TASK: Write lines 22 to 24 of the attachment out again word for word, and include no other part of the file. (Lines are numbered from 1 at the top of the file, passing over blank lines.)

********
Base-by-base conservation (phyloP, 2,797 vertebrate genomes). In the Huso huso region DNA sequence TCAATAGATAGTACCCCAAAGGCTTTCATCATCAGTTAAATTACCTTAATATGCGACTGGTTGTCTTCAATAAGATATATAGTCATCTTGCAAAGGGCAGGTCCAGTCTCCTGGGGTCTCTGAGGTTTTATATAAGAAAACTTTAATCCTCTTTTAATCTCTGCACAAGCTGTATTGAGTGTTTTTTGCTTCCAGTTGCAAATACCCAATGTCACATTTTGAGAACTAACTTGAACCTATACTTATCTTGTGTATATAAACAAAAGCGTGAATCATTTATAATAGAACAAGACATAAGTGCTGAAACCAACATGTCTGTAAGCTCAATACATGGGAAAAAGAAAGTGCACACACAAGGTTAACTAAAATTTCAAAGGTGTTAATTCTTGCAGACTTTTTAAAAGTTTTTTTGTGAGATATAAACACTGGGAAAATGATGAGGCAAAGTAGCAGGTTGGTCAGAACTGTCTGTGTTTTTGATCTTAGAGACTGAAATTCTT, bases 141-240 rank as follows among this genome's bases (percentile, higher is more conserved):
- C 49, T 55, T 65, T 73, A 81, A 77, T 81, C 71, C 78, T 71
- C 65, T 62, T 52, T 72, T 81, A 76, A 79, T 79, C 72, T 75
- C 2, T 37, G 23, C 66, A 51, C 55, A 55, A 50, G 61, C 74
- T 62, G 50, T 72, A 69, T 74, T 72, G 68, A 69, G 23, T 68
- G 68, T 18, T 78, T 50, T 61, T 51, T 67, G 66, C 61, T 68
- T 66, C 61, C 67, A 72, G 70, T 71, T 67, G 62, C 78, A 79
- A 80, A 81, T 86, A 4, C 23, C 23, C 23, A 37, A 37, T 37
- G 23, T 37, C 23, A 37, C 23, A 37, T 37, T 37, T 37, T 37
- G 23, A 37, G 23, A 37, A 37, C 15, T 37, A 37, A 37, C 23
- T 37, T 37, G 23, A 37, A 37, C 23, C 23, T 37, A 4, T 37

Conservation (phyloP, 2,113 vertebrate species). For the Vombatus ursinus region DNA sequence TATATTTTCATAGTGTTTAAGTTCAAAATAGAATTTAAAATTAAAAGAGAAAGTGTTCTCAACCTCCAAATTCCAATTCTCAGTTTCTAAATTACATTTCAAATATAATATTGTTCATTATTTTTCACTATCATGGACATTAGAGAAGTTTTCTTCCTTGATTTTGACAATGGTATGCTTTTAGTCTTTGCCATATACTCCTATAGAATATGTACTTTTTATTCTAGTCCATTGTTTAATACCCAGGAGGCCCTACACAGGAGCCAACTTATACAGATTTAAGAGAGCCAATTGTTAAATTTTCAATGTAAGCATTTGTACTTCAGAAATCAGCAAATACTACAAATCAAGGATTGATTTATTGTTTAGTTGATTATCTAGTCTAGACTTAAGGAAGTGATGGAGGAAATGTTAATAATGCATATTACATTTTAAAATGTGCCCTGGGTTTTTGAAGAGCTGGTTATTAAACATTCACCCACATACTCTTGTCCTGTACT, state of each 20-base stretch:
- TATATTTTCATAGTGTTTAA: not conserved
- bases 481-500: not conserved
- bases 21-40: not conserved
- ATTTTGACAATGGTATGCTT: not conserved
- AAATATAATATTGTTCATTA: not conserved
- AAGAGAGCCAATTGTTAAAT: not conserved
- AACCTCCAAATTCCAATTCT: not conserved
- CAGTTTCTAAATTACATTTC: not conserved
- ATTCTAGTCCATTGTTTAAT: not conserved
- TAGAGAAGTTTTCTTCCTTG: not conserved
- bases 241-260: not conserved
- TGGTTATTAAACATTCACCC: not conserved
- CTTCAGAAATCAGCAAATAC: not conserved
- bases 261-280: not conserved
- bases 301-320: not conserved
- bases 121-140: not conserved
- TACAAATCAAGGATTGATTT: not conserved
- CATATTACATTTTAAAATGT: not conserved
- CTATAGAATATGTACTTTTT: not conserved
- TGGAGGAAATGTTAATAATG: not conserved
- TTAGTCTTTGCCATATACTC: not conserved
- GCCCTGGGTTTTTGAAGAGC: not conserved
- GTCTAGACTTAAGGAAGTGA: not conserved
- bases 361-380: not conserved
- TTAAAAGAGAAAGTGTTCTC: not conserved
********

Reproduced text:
- TAGAGAAGTTTTCTTCCTTG: not conserved
- bases 241-260: not conserved
- TGGTTATTAAACATTCACCC: not conserved